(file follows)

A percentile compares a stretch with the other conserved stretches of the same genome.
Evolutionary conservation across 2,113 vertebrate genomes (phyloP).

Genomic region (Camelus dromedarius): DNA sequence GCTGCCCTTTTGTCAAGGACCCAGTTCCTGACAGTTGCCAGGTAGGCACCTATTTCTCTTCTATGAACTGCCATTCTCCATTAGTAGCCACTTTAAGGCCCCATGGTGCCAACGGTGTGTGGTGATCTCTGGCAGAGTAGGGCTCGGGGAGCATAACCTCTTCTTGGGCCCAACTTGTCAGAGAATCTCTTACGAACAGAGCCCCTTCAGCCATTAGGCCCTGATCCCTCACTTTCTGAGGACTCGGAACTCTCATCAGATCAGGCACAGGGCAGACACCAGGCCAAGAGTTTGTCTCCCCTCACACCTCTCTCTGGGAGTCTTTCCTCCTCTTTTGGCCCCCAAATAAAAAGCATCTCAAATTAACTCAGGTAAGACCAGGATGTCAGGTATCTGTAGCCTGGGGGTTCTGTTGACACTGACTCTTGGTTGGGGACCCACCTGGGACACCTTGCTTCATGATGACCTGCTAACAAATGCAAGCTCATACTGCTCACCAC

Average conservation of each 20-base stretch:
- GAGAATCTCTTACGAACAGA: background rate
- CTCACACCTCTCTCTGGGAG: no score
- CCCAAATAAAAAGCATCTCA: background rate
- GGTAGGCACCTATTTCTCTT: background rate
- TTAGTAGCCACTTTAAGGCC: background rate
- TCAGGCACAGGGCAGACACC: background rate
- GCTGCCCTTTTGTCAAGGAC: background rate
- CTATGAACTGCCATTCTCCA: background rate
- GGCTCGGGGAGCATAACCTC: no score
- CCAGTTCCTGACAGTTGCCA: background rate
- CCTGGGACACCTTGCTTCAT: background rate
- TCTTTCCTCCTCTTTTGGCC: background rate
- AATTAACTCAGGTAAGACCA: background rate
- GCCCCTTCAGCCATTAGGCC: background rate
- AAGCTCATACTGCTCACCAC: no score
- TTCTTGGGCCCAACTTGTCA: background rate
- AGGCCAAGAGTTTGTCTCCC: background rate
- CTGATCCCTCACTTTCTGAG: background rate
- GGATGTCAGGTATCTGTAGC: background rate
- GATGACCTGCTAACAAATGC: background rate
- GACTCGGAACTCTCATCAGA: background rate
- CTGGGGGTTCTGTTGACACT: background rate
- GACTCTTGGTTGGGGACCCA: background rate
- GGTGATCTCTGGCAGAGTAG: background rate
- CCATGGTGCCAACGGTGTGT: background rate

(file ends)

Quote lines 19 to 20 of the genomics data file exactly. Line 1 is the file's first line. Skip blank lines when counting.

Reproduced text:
- AAGCTCATACTGCTCACCAC: no score
- TTCTTGGGCCCAACTTGTCA: background rate